Roy Rajan has become a regular blood donor at the Abu Dhabi Health Services Co (SEHA).
Mariecar Jara-Puyod, Senior Reporter
June 14 (Tuesday) is “World Blood Donor Day” and the healthy are encouraged to donate in order to save lives. One adult donor from whom as much as 450 milliliters of blood is taken, could save three in 50-50 conditions.
World Health Organization and the International Federation of Red Cross and Red Crescent Societies, coordinating with 192 national societies worldwide and which work 24/7 to address emergencies and disasters, are appealing for “unpaid volunteer donors;” not only because they have decided that the campaign theme for this year is “Donating Blood as an Act of Solidarity” but more importantly, it has been noted that blood donation has plummeted since the 2020 Novel Coronavirus (COVID-19) pandemic.
For instance, American Red Cross (ARC) chief medical officer Dr. Pampee Young was quoted in an article posted over the ARC website on January 11, 2022: “While some types of medical care can wait, others (cannot). Hospitals are still seeing accident victims, cancer patients, those with blood disorders like sickle cell disease, and individuals who are seriously ill who all need blood transfusion to live even as Omicron cases surge across the country. We are doing everything we can to increase blood donation to ensure every patient can receive medical treatment without delay, but we cannot do it without more donors. We need the help of the American people.”
In Saudi Arabia and in the 2019 to 2020 comparative study of blood centres in Riyadh, Jeddah, Dammam, Jizan and Hail, research authors of the “Impact of COVID-19 Blood Donation and Supply: A Multi-Center Cross- Sectional Study from Saudi Arabia,” led by Nora Y. Hakami, concluded that these facilities had either recorded low number of blood donors (Jeddah), were “slightly affected” (Riyadh, Jizan and Dammam), and had increased blood donors (Hail) “due to several reasons such as people awareness, management of donor recruitment campaigns, movements restriction and lockdown measures.”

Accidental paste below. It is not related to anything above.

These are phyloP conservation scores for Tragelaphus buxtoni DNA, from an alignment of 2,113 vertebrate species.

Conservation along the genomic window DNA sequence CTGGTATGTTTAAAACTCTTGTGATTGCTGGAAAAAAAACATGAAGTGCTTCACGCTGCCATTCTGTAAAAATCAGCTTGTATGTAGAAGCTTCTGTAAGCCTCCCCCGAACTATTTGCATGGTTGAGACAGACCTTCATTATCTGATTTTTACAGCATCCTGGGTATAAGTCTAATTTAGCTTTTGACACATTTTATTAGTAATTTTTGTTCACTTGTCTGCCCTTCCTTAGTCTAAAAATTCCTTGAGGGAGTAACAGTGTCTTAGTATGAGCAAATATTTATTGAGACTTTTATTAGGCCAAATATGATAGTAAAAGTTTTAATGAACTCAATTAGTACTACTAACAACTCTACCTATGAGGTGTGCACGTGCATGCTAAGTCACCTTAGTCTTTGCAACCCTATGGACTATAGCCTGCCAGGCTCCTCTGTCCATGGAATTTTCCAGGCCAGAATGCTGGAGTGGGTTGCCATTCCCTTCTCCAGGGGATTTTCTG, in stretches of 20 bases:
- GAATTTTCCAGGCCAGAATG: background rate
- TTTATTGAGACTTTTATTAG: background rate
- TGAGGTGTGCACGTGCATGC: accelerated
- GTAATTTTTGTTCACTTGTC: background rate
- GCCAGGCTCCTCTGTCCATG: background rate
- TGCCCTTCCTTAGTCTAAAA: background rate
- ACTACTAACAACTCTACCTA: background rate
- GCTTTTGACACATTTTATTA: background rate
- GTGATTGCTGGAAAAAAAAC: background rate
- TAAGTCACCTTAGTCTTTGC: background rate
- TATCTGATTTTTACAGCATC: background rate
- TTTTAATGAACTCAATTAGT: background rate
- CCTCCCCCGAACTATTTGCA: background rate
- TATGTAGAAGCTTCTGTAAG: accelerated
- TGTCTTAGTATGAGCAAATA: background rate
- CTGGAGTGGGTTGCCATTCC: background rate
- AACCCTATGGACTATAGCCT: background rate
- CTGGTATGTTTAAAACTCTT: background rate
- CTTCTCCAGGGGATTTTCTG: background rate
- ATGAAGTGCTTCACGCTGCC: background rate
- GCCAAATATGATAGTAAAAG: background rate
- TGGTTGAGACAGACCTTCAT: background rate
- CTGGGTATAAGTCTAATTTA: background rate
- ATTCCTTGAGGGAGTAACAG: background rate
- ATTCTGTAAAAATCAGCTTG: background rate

Meanwhile, from the “Updated Information for Blood Establishments Regarding the COVID-19 Pandemic and Blood Donation” experts of the USA Food and Drug Administration had underscored that all COVID-19 facilities must be free from blood donation procedures. COVID-19 patients are advised to defer their act of charity for at least 10 days from the release date of the positive test. The same rule applies to those suspected with the virus.
On Monday, Al Zahra Hospital (Dubai) Internal Medicine specialist Dr. Abner Abejo said: “People who want to be regular blood donors must be in good health. They should be at least 18 years old. The 2022 theme generally reminds us of the importance in recognizing the values of unpaid blood donation (donors act voluntarily and are therefore not paid in contrast to those compensated and family members who donate as a result of a necessary treatment) in promoting cohesion in communities.”
“Unpaid blood donation ensures that everyone who needs transfusion has access to safe blood. It is already a known fact that volunteer blood donation contributes to enhancing social ties in the community,” he added.
Since 2017, regular blood donor is Burjeel Medical Centers senior marketing executive Roy Rajan whose blood type is of the rare O-Negative and who basically grew up scared of even undergoing medical consultations because of the blood and needles. His mother, Elsy, died unexpectedly 10 months back which led him to continue his advocacy: “After the first donation, SEHA (Abu Dhabi Health Services Corp.) blood bank officials send messages wherever there is shortage or emergency. These messages are touching and give me the encouragement to donate. I go once every three months. Of course, I am still apprehensive because of my fear of needles. I feel dizzy and weak after each donation so the staff keep me under observation for 15 minutes and until I feel better. But I still go to help others.”
“I ensure to keep myself healthy. I play beach volleyball and I do not smoke because I know smoking (spoils) blood quality. Weeks before I go to the center, I monitor my diet and my lifestyle as these have huge impact on blood donation,” said the 34-year-old, relative to Abejo’s statement that all blood donors must be healthy. Rajan feeds and surrounds himself with all positive as well so he could pursue his community service.